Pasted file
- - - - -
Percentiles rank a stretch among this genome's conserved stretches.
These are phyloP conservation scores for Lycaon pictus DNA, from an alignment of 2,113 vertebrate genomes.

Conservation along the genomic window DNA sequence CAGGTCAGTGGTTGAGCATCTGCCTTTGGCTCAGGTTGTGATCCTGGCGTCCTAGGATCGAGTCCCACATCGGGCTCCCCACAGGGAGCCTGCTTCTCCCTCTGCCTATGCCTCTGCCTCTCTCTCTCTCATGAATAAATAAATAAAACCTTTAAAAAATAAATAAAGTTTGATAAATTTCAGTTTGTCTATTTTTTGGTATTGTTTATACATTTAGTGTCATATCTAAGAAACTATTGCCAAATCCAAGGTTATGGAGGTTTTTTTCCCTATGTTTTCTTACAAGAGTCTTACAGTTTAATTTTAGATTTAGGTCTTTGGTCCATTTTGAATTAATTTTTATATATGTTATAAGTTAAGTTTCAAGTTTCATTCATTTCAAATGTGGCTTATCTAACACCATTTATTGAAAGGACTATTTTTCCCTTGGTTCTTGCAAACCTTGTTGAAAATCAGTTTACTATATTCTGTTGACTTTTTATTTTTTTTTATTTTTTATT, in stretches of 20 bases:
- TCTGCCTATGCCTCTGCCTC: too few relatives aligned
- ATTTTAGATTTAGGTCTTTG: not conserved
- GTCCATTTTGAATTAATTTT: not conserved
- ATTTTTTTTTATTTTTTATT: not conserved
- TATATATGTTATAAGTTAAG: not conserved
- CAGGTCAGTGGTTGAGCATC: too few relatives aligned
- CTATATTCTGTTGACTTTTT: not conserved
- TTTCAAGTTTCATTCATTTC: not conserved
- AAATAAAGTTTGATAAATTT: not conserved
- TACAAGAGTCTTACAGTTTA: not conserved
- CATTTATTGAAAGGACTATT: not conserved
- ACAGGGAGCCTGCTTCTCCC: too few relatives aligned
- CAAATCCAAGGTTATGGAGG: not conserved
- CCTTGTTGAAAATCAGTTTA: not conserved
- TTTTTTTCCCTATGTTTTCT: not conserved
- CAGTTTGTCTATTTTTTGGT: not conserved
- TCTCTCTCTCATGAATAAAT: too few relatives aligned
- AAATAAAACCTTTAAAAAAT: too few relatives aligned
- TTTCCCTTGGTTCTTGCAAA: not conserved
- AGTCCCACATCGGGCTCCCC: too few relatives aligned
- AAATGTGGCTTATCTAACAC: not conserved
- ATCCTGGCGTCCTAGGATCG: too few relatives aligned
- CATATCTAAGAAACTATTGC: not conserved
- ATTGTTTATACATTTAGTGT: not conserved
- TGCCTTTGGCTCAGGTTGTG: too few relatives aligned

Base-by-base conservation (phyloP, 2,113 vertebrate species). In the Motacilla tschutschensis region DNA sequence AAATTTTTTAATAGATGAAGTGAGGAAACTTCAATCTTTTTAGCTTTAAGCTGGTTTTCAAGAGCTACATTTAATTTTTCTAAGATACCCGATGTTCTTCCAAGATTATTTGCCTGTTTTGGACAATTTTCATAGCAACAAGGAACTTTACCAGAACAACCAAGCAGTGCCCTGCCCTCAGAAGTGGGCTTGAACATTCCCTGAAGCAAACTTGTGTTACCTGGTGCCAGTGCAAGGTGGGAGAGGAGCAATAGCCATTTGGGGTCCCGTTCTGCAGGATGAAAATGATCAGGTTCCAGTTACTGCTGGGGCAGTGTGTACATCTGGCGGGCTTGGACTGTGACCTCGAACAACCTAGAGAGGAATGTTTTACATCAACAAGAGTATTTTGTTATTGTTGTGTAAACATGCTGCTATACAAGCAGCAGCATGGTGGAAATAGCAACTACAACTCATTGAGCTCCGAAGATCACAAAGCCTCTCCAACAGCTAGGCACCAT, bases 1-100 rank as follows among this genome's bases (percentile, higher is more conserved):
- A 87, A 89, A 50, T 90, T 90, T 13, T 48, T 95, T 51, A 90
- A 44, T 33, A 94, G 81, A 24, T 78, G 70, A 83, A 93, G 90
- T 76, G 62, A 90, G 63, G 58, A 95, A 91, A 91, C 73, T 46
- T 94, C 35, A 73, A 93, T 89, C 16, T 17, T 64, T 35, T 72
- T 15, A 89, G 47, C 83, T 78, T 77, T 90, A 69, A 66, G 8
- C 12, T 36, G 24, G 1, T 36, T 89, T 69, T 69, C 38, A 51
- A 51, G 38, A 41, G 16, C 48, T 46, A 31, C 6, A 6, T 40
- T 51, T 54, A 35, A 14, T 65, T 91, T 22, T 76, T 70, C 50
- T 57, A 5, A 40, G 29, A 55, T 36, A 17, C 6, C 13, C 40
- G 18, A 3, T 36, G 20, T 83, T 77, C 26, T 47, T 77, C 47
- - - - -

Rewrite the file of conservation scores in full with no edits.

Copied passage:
Percentiles rank a stretch among this genome's conserved stretches.
These are phyloP conservation scores for Lycaon pictus DNA, from an alignment of 2,113 vertebrate genomes.

Conservation along the genomic window DNA sequence CAGGTCAGTGGTTGAGCATCTGCCTTTGGCTCAGGTTGTGATCCTGGCGTCCTAGGATCGAGTCCCACATCGGGCTCCCCACAGGGAGCCTGCTTCTCCCTCTGCCTATGCCTCTGCCTCTCTCTCTCTCATGAATAAATAAATAAAACCTTTAAAAAATAAATAAAGTTTGATAAATTTCAGTTTGTCTATTTTTTGGTATTGTTTATACATTTAGTGTCATATCTAAGAAACTATTGCCAAATCCAAGGTTATGGAGGTTTTTTTCCCTATGTTTTCTTACAAGAGTCTTACAGTTTAATTTTAGATTTAGGTCTTTGGTCCATTTTGAATTAATTTTTATATATGTTATAAGTTAAGTTTCAAGTTTCATTCATTTCAAATGTGGCTTATCTAACACCATTTATTGAAAGGACTATTTTTCCCTTGGTTCTTGCAAACCTTGTTGAAAATCAGTTTACTATATTCTGTTGACTTTTTATTTTTTTTTATTTTTTATT, in stretches of 20 bases:
- TCTGCCTATGCCTCTGCCTC: too few relatives aligned
- ATTTTAGATTTAGGTCTTTG: not conserved
- GTCCATTTTGAATTAATTTT: not conserved
- ATTTTTTTTTATTTTTTATT: not conserved
- TATATATGTTATAAGTTAAG: not conserved
- CAGGTCAGTGGTTGAGCATC: too few relatives aligned
- CTATATTCTGTTGACTTTTT: not conserved
- TTTCAAGTTTCATTCATTTC: not conserved
- AAATAAAGTTTGATAAATTT: not conserved
- TACAAGAGTCTTACAGTTTA: not conserved
- CATTTATTGAAAGGACTATT: not conserved
- ACAGGGAGCCTGCTTCTCCC: too few relatives aligned
- CAAATCCAAGGTTATGGAGG: not conserved
- CCTTGTTGAAAATCAGTTTA: not conserved
- TTTTTTTCCCTATGTTTTCT: not conserved
- CAGTTTGTCTATTTTTTGGT: not conserved
- TCTCTCTCTCATGAATAAAT: too few relatives aligned
- AAATAAAACCTTTAAAAAAT: too few relatives aligned
- TTTCCCTTGGTTCTTGCAAA: not conserved
- AGTCCCACATCGGGCTCCCC: too few relatives aligned
- AAATGTGGCTTATCTAACAC: not conserved
- ATCCTGGCGTCCTAGGATCG: too few relatives aligned
- CATATCTAAGAAACTATTGC: not conserved
- ATTGTTTATACATTTAGTGT: not conserved
- TGCCTTTGGCTCAGGTTGTG: too few relatives aligned

Base-by-base conservation (phyloP, 2,113 vertebrate species). In the Motacilla tschutschensis region DNA sequence AAATTTTTTAATAGATGAAGTGAGGAAACTTCAATCTTTTTAGCTTTAAGCTGGTTTTCAAGAGCTACATTTAATTTTTCTAAGATACCCGATGTTCTTCCAAGATTATTTGCCTGTTTTGGACAATTTTCATAGCAACAAGGAACTTTACCAGAACAACCAAGCAGTGCCCTGCCCTCAGAAGTGGGCTTGAACATTCCCTGAAGCAAACTTGTGTTACCTGGTGCCAGTGCAAGGTGGGAGAGGAGCAATAGCCATTTGGGGTCCCGTTCTGCAGGATGAAAATGATCAGGTTCCAGTTACTGCTGGGGCAGTGTGTACATCTGGCGGGCTTGGACTGTGACCTCGAACAACCTAGAGAGGAATGTTTTACATCAACAAGAGTATTTTGTTATTGTTGTGTAAACATGCTGCTATACAAGCAGCAGCATGGTGGAAATAGCAACTACAACTCATTGAGCTCCGAAGATCACAAAGCCTCTCCAACAGCTAGGCACCAT, bases 1-100 rank as follows among this genome's bases (percentile, higher is more conserved):
- A 87, A 89, A 50, T 90, T 90, T 13, T 48, T 95, T 51, A 90
- A 44, T 33, A 94, G 81, A 24, T 78, G 70, A 83, A 93, G 90
- T 76, G 62, A 90, G 63, G 58, A 95, A 91, A 91, C 73, T 46
- T 94, C 35, A 73, A 93, T 89, C 16, T 17, T 64, T 35, T 72
- T 15, A 89, G 47, C 83, T 78, T 77, T 90, A 69, A 66, G 8
- C 12, T 36, G 24, G 1, T 36, T 89, T 69, T 69, C 38, A 51
- A 51, G 38, A 41, G 16, C 48, T 46, A 31, C 6, A 6, T 40
- T 51, T 54, A 35, A 14, T 65, T 91, T 22, T 76, T 70, C 50
- T 57, A 5, A 40, G 29, A 55, T 36, A 17, C 6, C 13, C 40
- G 18, A 3, T 36, G 20, T 83, T 77, C 26, T 47, T 77, C 47